How about San Carlos? Or Burlingame? How about Menlo Park or Mtn View?
Just because you're in the area doesn't mean you're significant to the event. Get over yourself PA, this does not concern you at all.

Also, considering that the entire broadcast will be riddled with sights of the area in its best light, its like having the SF tourism board buying 30 minutes of SB ad time. Factor that cost in and your head will spin.
This is the kind of event that draws and makes lots of money "right now", and then continues to do so as people book their vacations to the area.

"Look how pretty it looks, lets go to SF this year". That stuff really happens. Ask them at the AT&T in Carmel.


13 people like this
Posted by Gale Johnson
a resident of Adobe-Meadow
on Feb 5, 2016 at 4:10 pm

@Judy
Thank you for not pushing for any special events in PA. And I'm with you all the way on how to spend the day. I'll have ready a veggie plate, cheese and crackers, shrimp, dips and sauces, and wine or maybe champagne as well. Come on over and bring your popcorn. Let's party and rock.

@realistic
I too was puzzled by it and I challenged that big number. Not sure why that was ever floated out there in the first place, to get us all excited about this big event maybe? Why? And for whose consumption? Good old Willie Brown, in Sunday's Chron...he was thrilled that SF was gouging people with 3X normal hotel room rates with a 4 day minimum stay, and restaurants printing new menus with much higher prices. Now, how welcoming and friendly is that to those out of town folks wanting to come to the Bay Area and have a good time?, and stay in SF? Not very, and one time might be the first and last time for them. Oh, but it will bring in so much tax revenue, more coins in our coffer for SF. Nice going, Willie!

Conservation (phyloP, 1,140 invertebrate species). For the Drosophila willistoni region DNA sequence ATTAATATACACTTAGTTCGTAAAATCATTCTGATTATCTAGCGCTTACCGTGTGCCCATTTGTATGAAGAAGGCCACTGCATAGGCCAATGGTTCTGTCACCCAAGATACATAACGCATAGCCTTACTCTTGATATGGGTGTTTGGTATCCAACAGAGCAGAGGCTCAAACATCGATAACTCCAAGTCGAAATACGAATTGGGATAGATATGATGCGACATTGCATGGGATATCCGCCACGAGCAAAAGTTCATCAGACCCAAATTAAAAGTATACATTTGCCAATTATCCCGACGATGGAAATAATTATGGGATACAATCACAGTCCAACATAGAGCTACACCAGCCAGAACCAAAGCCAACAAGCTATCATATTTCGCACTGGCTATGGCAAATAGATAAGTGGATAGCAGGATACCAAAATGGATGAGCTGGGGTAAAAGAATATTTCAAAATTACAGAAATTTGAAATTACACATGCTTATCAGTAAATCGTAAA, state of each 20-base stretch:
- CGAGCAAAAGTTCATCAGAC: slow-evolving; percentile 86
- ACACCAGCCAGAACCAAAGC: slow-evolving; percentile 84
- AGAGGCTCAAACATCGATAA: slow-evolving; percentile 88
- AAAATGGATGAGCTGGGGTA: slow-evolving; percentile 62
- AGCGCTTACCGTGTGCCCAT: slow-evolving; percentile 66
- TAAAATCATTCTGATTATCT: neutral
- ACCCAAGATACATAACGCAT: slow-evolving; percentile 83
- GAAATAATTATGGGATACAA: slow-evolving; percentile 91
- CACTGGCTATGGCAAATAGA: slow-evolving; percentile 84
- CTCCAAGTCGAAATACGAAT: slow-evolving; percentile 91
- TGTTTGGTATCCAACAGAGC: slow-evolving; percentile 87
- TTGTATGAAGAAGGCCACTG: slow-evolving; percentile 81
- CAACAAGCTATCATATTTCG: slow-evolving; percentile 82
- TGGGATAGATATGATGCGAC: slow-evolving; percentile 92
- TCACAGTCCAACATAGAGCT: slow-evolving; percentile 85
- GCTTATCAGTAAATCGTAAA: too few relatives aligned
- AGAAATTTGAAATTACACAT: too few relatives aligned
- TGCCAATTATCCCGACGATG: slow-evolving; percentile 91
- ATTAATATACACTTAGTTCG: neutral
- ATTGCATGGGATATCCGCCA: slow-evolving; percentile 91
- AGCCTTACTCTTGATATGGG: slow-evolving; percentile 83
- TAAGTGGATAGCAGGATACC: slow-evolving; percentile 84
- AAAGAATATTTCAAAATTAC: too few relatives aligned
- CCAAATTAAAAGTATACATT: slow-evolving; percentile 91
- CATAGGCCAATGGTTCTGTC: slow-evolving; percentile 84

@Peter Campbell
Well, let me give you an historical, anecdotal, but real life experience story, about us (PA), hosting the Super Bowl at Stanford Stadium in 1985. My wife, who was working at the Stanford Athletic Department then, and I went to the event. We didn't have tickets for the game, but we just went up and hung around the crowds outside the fenced area around the stadium. There were tents set up all around. Some were set up for "by invitation only" corporate groups, but there were many that were open to the public. Beer, wine, champagne, and 'dogs' and burgers with chips were also served. It was a lot of fun, bumping into celebrities, friends and neighbors in town. Then we went home and watched the game on TV. I've seen pics of the big crowd in the stadium. It was full. I was home, sitting comfortably in front of my TV and watching it with cameras well focused and with replays. That's when the stadium was much larger and had mostly wooden benches. Apple was clever. They provided seat cushions with their name and logo on them. I've since learned that we were Looky Loos back then. Those won't be allowed at Levi Stadium for this Super Bowl. And security...sure the officials and officers were there...with nightsticks and holstered guns, but their main duty was traffic and crowd control, and breaking up drunk rowdy guys fighting. Not a terrorist in sight.


17 people like this
Posted by Hmmm
a resident of East Palo Alto
on Feb 5, 2016 at 4:28 pm